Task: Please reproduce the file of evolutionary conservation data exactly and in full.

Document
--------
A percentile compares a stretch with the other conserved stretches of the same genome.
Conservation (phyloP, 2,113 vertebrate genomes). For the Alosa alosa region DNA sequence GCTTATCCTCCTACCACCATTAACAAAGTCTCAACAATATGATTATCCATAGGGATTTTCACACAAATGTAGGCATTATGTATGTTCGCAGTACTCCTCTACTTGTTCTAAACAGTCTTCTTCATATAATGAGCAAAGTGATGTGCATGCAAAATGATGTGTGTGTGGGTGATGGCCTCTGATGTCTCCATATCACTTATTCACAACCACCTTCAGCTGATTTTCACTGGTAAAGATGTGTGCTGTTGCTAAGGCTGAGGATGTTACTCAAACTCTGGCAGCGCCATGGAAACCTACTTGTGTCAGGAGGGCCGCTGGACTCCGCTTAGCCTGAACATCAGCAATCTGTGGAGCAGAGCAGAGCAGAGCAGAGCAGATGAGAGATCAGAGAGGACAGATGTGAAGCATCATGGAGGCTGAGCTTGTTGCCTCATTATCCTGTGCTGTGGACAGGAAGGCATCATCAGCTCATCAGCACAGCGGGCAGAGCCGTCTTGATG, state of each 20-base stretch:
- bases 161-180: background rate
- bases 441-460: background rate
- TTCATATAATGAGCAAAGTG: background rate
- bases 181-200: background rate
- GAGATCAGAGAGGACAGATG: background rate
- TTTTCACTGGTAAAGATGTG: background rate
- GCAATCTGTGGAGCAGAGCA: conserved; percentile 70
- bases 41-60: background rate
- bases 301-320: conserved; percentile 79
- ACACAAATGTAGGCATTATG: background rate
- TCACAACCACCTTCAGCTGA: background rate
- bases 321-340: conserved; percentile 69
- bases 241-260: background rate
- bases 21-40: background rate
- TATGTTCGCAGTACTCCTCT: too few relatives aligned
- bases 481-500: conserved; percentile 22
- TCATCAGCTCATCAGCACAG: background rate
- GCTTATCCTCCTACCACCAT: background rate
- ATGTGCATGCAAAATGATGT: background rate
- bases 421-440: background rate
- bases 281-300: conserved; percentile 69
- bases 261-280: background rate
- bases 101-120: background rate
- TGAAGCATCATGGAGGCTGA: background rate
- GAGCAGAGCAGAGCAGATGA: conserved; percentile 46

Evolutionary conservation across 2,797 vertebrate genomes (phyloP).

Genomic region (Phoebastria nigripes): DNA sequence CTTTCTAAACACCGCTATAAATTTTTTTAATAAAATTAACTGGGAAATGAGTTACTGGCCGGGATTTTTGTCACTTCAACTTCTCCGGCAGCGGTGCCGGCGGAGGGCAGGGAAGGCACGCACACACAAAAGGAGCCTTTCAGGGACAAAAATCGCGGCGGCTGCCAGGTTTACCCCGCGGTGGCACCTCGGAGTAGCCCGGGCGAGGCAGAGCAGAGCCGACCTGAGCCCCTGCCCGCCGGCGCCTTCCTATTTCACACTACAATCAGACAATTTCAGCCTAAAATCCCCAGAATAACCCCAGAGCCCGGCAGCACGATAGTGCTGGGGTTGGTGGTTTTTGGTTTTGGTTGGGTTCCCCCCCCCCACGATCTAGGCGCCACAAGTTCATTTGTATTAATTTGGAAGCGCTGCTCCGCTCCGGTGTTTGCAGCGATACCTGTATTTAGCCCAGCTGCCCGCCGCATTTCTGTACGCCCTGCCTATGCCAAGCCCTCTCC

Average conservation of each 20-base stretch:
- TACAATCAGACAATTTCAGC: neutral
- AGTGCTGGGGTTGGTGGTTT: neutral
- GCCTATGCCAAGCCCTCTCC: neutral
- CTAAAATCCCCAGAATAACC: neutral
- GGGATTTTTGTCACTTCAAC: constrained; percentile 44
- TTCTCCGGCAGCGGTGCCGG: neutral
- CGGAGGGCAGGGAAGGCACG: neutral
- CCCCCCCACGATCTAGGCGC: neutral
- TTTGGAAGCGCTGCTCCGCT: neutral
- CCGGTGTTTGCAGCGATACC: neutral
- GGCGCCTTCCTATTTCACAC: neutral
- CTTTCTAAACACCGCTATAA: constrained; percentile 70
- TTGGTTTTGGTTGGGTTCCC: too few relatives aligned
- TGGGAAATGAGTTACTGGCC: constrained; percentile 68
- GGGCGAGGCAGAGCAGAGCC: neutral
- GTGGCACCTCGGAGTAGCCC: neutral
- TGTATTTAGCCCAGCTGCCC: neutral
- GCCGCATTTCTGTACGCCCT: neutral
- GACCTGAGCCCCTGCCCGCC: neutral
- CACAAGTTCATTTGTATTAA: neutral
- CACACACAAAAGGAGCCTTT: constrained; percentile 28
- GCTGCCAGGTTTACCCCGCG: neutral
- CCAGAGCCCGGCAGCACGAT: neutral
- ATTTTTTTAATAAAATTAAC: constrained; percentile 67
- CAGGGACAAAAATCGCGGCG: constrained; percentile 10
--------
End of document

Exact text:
A percentile compares a stretch with the other conserved stretches of the same genome.
Conservation (phyloP, 2,113 vertebrate genomes). For the Alosa alosa region DNA sequence GCTTATCCTCCTACCACCATTAACAAAGTCTCAACAATATGATTATCCATAGGGATTTTCACACAAATGTAGGCATTATGTATGTTCGCAGTACTCCTCTACTTGTTCTAAACAGTCTTCTTCATATAATGAGCAAAGTGATGTGCATGCAAAATGATGTGTGTGTGGGTGATGGCCTCTGATGTCTCCATATCACTTATTCACAACCACCTTCAGCTGATTTTCACTGGTAAAGATGTGTGCTGTTGCTAAGGCTGAGGATGTTACTCAAACTCTGGCAGCGCCATGGAAACCTACTTGTGTCAGGAGGGCCGCTGGACTCCGCTTAGCCTGAACATCAGCAATCTGTGGAGCAGAGCAGAGCAGAGCAGAGCAGATGAGAGATCAGAGAGGACAGATGTGAAGCATCATGGAGGCTGAGCTTGTTGCCTCATTATCCTGTGCTGTGGACAGGAAGGCATCATCAGCTCATCAGCACAGCGGGCAGAGCCGTCTTGATG, state of each 20-base stretch:
- bases 161-180: background rate
- bases 441-460: background rate
- TTCATATAATGAGCAAAGTG: background rate
- bases 181-200: background rate
- GAGATCAGAGAGGACAGATG: background rate
- TTTTCACTGGTAAAGATGTG: background rate
- GCAATCTGTGGAGCAGAGCA: conserved; percentile 70
- bases 41-60: background rate
- bases 301-320: conserved; percentile 79
- ACACAAATGTAGGCATTATG: background rate
- TCACAACCACCTTCAGCTGA: background rate
- bases 321-340: conserved; percentile 69
- bases 241-260: background rate
- bases 21-40: background rate
- TATGTTCGCAGTACTCCTCT: too few relatives aligned
- bases 481-500: conserved; percentile 22
- TCATCAGCTCATCAGCACAG: background rate
- GCTTATCCTCCTACCACCAT: background rate
- ATGTGCATGCAAAATGATGT: background rate
- bases 421-440: background rate
- bases 281-300: conserved; percentile 69
- bases 261-280: background rate
- bases 101-120: background rate
- TGAAGCATCATGGAGGCTGA: background rate
- GAGCAGAGCAGAGCAGATGA: conserved; percentile 46

Evolutionary conservation across 2,797 vertebrate genomes (phyloP).

Genomic region (Phoebastria nigripes): DNA sequence CTTTCTAAACACCGCTATAAATTTTTTTAATAAAATTAACTGGGAAATGAGTTACTGGCCGGGATTTTTGTCACTTCAACTTCTCCGGCAGCGGTGCCGGCGGAGGGCAGGGAAGGCACGCACACACAAAAGGAGCCTTTCAGGGACAAAAATCGCGGCGGCTGCCAGGTTTACCCCGCGGTGGCACCTCGGAGTAGCCCGGGCGAGGCAGAGCAGAGCCGACCTGAGCCCCTGCCCGCCGGCGCCTTCCTATTTCACACTACAATCAGACAATTTCAGCCTAAAATCCCCAGAATAACCCCAGAGCCCGGCAGCACGATAGTGCTGGGGTTGGTGGTTTTTGGTTTTGGTTGGGTTCCCCCCCCCCACGATCTAGGCGCCACAAGTTCATTTGTATTAATTTGGAAGCGCTGCTCCGCTCCGGTGTTTGCAGCGATACCTGTATTTAGCCCAGCTGCCCGCCGCATTTCTGTACGCCCTGCCTATGCCAAGCCCTCTCC

Average conservation of each 20-base stretch:
- TACAATCAGACAATTTCAGC: neutral
- AGTGCTGGGGTTGGTGGTTT: neutral
- GCCTATGCCAAGCCCTCTCC: neutral
- CTAAAATCCCCAGAATAACC: neutral
- GGGATTTTTGTCACTTCAAC: constrained; percentile 44
- TTCTCCGGCAGCGGTGCCGG: neutral
- CGGAGGGCAGGGAAGGCACG: neutral
- CCCCCCCACGATCTAGGCGC: neutral
- TTTGGAAGCGCTGCTCCGCT: neutral
- CCGGTGTTTGCAGCGATACC: neutral
- GGCGCCTTCCTATTTCACAC: neutral
- CTTTCTAAACACCGCTATAA: constrained; percentile 70
- TTGGTTTTGGTTGGGTTCCC: too few relatives aligned
- TGGGAAATGAGTTACTGGCC: constrained; percentile 68
- GGGCGAGGCAGAGCAGAGCC: neutral
- GTGGCACCTCGGAGTAGCCC: neutral
- TGTATTTAGCCCAGCTGCCC: neutral
- GCCGCATTTCTGTACGCCCT: neutral
- GACCTGAGCCCCTGCCCGCC: neutral
- CACAAGTTCATTTGTATTAA: neutral
- CACACACAAAAGGAGCCTTT: constrained; percentile 28
- GCTGCCAGGTTTACCCCGCG: neutral
- CCAGAGCCCGGCAGCACGAT: neutral
- ATTTTTTTAATAAAATTAAC: constrained; percentile 67
- CAGGGACAAAAATCGCGGCG: constrained; percentile 10